Members of the St. Francis University men’s basketball team have not shown signs of COVID-19 as of Wednesday afternoon, according to Red Flash Athletic Director Susan Robinson Fruchtl.
The Northeast Conference was informed that an official who worked the NEC men’s basketball championship game at Robert Morris University on March 10 has tested positive for the coronavirus.
“We are not aware of any cases of the virus at SFU,” Robinson Fruchtl said. “I have not been informed that student-athletes or coaches have experienced any symptoms at this time.”
Robert Morris University defeated St. Francis in the conference title game.
On Tuesday, the NEC notified the two universities as well as tournament staffers who may have come in close contact with the official.
The tournament game took place more than a week ago and symptoms are most likely to occur within seven days. But those who attended were advised to monitor for symptoms that include fever, dry cough and shortness of breath. Those who exhibit such symptoms should contact their physician.
“We informed the student-athletes, our sports medicine director has been in touch with our staff and student-athletes on the team just to check in with them to see if everybody is OK,” Robinson Fruchtl said. “The university also informed the campus community (Tuesday) night as well.”
Robert Morris assistant athletic director Jim Duzyk, who was at the game, told The Tribune-Review that no one from the Colonials’ team has exhibited symptoms of the coronavirus.
“We all feel good. We don’t feel sick,” Duzyk told the Greensburg newspaper.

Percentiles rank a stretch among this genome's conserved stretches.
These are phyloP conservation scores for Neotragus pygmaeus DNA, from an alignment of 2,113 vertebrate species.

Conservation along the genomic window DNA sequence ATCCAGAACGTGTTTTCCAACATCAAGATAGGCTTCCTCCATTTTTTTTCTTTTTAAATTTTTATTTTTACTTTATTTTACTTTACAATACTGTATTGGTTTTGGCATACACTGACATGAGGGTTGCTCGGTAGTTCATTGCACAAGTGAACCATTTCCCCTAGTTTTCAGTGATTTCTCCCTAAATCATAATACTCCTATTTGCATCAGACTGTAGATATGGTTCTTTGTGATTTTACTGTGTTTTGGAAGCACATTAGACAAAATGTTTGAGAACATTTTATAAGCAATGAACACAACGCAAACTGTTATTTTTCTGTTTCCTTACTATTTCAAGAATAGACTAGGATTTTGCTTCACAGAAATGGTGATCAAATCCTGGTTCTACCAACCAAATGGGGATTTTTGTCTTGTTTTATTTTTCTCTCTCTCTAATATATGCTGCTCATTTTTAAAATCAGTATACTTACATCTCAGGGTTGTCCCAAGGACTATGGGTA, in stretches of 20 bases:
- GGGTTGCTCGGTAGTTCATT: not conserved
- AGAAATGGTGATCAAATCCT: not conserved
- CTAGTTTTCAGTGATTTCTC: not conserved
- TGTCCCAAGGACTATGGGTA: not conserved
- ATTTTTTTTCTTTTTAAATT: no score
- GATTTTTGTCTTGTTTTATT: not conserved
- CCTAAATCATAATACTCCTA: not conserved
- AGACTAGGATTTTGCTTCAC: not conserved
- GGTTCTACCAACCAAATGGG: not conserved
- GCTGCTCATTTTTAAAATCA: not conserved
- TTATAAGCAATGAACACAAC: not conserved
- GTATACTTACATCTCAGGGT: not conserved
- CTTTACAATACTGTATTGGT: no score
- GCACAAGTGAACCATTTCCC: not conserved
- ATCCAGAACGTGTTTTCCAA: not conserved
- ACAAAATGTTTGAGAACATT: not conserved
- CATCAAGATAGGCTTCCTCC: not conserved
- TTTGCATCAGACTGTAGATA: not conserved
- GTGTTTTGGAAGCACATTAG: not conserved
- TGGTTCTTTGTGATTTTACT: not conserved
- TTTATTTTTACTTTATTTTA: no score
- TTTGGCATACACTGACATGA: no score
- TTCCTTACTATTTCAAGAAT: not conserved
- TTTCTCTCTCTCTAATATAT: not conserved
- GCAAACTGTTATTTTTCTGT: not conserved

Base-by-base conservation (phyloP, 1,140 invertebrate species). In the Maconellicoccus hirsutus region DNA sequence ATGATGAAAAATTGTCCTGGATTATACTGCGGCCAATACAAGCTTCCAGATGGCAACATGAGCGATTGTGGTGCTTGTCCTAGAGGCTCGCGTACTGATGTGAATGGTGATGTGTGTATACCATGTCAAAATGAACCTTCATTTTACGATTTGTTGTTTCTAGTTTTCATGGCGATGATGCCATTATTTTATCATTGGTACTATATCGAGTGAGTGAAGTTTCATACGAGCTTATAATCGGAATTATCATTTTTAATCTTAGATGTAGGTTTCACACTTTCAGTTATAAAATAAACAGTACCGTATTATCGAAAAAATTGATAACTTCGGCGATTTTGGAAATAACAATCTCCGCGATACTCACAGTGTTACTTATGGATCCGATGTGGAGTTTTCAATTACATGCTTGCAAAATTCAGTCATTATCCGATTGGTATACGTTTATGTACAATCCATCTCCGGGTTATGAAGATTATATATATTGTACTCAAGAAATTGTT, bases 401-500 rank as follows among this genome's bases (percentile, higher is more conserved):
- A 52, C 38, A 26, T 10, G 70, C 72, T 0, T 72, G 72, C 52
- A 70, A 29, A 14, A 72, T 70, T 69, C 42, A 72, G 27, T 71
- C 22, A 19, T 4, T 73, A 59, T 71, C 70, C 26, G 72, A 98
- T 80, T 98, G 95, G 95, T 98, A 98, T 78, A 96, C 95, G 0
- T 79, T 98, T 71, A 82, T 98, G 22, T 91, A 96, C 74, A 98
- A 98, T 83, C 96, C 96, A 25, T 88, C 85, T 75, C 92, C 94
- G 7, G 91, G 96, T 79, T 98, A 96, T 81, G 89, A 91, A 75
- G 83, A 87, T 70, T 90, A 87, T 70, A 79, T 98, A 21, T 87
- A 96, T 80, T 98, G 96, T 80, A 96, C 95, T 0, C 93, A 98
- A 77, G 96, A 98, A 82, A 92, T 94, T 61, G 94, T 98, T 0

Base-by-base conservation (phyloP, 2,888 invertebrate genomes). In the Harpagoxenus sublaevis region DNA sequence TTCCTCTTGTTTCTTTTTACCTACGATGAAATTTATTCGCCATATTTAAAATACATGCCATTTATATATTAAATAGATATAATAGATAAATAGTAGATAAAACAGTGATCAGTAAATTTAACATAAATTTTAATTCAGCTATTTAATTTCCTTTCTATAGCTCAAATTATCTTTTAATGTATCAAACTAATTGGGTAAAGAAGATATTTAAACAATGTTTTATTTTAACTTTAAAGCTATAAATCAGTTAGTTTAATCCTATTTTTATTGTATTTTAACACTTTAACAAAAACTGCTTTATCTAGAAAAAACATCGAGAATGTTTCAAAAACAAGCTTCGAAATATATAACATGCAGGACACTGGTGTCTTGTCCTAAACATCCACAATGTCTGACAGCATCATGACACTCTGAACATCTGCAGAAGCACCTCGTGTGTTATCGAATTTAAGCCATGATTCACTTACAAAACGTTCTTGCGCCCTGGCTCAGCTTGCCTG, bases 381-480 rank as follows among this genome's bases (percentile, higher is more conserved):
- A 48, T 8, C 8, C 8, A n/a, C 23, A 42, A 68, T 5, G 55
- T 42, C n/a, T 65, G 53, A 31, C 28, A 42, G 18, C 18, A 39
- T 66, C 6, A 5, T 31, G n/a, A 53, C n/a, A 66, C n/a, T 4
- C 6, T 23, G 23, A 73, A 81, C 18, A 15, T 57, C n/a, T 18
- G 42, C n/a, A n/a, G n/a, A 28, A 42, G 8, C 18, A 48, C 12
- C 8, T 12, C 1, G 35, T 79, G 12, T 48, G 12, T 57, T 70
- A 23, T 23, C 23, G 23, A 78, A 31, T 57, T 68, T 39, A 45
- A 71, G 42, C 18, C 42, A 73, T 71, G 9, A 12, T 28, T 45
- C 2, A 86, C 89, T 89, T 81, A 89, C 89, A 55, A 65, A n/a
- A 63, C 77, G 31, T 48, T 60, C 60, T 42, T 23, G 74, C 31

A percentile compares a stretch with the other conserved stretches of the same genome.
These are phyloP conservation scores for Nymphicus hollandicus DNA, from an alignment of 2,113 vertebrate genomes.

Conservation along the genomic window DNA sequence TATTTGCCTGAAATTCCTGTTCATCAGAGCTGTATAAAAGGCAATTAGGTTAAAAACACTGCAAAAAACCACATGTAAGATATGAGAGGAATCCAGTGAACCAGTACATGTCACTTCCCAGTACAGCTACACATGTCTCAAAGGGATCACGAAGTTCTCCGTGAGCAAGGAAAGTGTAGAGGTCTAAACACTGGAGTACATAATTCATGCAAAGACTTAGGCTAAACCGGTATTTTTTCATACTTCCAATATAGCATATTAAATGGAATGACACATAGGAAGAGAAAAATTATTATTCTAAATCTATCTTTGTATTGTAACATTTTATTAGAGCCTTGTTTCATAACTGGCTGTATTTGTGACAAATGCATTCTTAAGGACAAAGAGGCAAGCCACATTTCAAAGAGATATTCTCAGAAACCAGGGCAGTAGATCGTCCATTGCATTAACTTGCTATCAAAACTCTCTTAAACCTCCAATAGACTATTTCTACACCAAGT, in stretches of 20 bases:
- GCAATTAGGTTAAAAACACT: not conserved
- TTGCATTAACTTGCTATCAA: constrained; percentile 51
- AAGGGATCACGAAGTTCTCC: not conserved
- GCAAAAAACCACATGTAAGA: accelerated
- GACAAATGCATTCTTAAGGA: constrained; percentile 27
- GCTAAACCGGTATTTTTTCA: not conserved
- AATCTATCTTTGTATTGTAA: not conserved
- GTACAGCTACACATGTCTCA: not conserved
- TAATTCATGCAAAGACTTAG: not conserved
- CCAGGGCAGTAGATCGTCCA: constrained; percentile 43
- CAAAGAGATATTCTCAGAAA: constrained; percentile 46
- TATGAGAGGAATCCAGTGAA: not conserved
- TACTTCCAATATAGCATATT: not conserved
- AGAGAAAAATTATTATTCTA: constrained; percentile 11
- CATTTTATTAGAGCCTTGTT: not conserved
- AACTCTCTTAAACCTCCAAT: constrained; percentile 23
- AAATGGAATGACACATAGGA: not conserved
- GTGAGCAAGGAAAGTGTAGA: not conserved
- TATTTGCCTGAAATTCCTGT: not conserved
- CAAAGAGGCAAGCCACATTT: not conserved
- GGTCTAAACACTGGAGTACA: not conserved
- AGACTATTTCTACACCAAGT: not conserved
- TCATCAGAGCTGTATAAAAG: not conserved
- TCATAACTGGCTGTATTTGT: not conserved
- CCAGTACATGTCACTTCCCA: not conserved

A Robert Morris University statement on Tuesday said, “After consulting with the team’s UPMC physician, the university is notifying those most likely to have been in close contact with the official. Because the game took place seven days ago, and symptoms are most likely to occur within five to seven days, all are deemed to be at low risk for infection.”
Robinson Fruchtl said St. Francis University athletics department staff are working from home due to concerns regarding the COVID-19 pandemic.
Online classes started Wednesday.
“Campus is not closed, but most people now are working remotely, telecommuting,” she said. “In athletics, we are all telecommuting. The students started leaving campus on Friday. There are very few students left on campus now and only essential personnel are working on campus at the university. We have virtual meetings.
“Right now, it’s technically through March 29,” Robinson Fruchtl said of online learning and telecommuting. “Everything is being assessed on a daily basis. Everything changes. Since last week, it almost seems like an eternity.”